I confess, I am blown away by the brain. I took a course in it from The Great Courses and have published a number of posts on it. The direct connection between physical exercise and the brain never ceases to amaze me. You can check out my Page – Important facts about your brain – (and exercise benefits) to read more.
Regular readers know I do a lot of work on the brain, my brain. Family members have suffered from both Alzheimer’s and dementia. At the age of 78, I want to continue enjoying my life and mental capacity.
Now comes Michigan State University with info on how light affects our mental functioning.
Spending too much time in dimly lit rooms and offices may actually change the brain’s structure and hurt one’s ability to remember and learn, indicates groundbreaking research by Michigan State University neuroscientists.
The researchers studied the brains of Nile grass rats (which, like humans, are diurnal and sleep at night) after exposing them to dim and bright light for four weeks. The rodents exposed to dim light lost about 30 percent of capacity in the hippocampus, a critical brain region for learning and memory, and performed poorly on a spatial task they had trained on previously.
The rats exposed to bright light, on the other hand, showed significant improvement on the spatial task. Further, when the rodents that had been exposed to dim light were then exposed to bright light for four weeks (after a month-long break), their brain capacity – and performance on the task – recovered fully.
The study, funded by the National Institutes of Health, is the first to show that changes in environmental light, in a range normally experienced by humans, leads to structural changes in the brain. Americans, on average, spend about 90 percent of their time indoors, according to the Environmental Protection Agency. Continue reading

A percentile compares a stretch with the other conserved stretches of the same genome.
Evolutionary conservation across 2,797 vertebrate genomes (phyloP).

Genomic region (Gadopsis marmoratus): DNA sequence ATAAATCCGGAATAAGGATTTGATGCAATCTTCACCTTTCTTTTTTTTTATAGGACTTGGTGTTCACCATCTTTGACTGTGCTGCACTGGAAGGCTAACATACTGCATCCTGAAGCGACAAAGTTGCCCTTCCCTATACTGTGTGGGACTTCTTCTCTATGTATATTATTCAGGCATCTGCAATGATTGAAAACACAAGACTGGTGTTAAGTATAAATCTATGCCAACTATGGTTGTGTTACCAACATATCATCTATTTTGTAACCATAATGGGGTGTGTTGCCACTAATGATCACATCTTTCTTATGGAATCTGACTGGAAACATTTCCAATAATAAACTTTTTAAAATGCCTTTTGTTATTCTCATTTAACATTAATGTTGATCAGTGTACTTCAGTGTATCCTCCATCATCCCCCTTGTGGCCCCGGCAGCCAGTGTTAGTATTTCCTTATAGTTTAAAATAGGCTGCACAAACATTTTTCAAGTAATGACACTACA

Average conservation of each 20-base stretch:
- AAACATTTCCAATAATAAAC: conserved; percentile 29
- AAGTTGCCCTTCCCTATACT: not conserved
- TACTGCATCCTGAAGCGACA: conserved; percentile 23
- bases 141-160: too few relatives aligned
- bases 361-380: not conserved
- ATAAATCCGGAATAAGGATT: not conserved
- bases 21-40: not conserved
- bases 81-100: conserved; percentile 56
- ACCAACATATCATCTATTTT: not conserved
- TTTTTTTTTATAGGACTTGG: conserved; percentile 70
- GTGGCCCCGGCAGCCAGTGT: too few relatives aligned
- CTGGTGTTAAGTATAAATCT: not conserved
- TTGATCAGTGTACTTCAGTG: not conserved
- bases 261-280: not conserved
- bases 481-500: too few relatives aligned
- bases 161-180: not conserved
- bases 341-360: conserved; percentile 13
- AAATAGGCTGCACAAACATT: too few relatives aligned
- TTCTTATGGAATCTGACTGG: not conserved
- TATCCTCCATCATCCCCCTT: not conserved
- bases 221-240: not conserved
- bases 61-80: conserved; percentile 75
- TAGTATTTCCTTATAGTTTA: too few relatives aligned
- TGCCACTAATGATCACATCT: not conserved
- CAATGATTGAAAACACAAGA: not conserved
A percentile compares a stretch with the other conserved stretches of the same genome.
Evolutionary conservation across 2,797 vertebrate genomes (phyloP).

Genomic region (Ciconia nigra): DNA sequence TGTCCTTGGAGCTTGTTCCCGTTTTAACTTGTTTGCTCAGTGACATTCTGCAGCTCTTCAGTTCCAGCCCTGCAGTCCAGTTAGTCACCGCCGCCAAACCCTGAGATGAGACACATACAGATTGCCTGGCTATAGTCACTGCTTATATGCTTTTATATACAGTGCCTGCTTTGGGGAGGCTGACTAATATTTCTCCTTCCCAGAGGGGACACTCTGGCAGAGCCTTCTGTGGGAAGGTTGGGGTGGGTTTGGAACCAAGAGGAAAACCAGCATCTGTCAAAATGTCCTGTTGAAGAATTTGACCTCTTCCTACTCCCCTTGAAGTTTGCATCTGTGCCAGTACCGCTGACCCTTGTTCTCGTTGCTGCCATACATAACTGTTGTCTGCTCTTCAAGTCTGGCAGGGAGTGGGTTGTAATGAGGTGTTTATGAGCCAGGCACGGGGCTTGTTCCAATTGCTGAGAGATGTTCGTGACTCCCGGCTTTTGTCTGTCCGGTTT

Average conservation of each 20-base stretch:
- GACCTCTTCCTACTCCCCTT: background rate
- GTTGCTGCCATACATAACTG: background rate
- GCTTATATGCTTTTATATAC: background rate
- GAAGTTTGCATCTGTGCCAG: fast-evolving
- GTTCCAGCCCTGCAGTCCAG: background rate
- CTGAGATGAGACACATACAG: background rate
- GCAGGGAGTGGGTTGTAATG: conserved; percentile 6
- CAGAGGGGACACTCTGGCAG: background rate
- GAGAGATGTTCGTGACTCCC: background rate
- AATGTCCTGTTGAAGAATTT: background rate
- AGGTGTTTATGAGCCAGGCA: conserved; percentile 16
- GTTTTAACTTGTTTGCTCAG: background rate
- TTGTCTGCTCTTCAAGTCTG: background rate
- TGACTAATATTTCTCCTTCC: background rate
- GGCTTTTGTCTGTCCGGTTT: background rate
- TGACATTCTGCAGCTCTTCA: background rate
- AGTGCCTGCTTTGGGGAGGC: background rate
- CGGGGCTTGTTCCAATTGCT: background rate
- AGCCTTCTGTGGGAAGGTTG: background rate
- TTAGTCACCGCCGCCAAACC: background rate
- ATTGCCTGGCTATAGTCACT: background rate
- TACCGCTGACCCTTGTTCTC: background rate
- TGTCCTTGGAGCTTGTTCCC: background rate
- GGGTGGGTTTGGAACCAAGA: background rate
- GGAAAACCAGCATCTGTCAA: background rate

Regular readers know that I have a serious interest in brain health as three of my family members have suffered from dementia in general or Alzheimer’s in particular.
Now comes Neuroscience News reporting, “Individuals who participated in high challenge activities like quilting and photography showed enhanced brain activity, according to a new Restorative Neurology and Neuroscience report.
“One of the greatest challenges associated with the growing numbers of aged adults is how to maintain a healthy aging mind. Taking up a new mental challenge such as digital photography or quilting may help maintain cognitive vitality, say researchers reporting in Restorative Neurology and Neuroscience.”
I would like to add that in my experience attending the Healthy Transitions (over age 55) group talks at Northwestern Memorial Hospital in Chicago, on the various aspects and challenges of aging, the most popular and avidly attended talks are the ones on Alzheimer’s and brain health. All of us folks over 55 have suffered ‘senior moments’ and are hungry for information on protecting against brain drain. Continue reading
“It’s increasingly clear that exercise is as good for the brain as it is for the body, The Globe and Mail reported. “You’ll score better on cognitive tests immediately after a moderate workout, and the gains accumulate over weeks of regular exercise. The mechanism is thought to involve a rise in growth-promoting brain chemicals and neurotransmitters, but it’s not clear how much or what type of exercise is most effective.
“To investigate the optimal brain-boosting exercise dose, a University of Kansas study assigned older adults to walk for between zero and 225 minutes a week for 26 weeks. As little as 75 minutes a week was enough to improve scores on a battery of cognitive tests, and there were further gains all the way up to 225 minutes. The overall pattern was that those who made biggest improvements in aerobic fitness also saw the biggest boosts in cognitive scores. Get your body fit, in other words, and the brain will follow.”
It’s great to read this information elsewhere. I have been writing about it for some time. Check out my Page – Important Facts About Your Brain (and Exercise Benefits) to learn more.
Meanwhile, the AARP reported that in a survey of adults over 40, some eight out of 10 believe maintaining or improving brain health is important. Also, more than half, (56 percent) currently engage in activities healthful to the brain, like consuming a healthy diet and getting regular exercise. Continue reading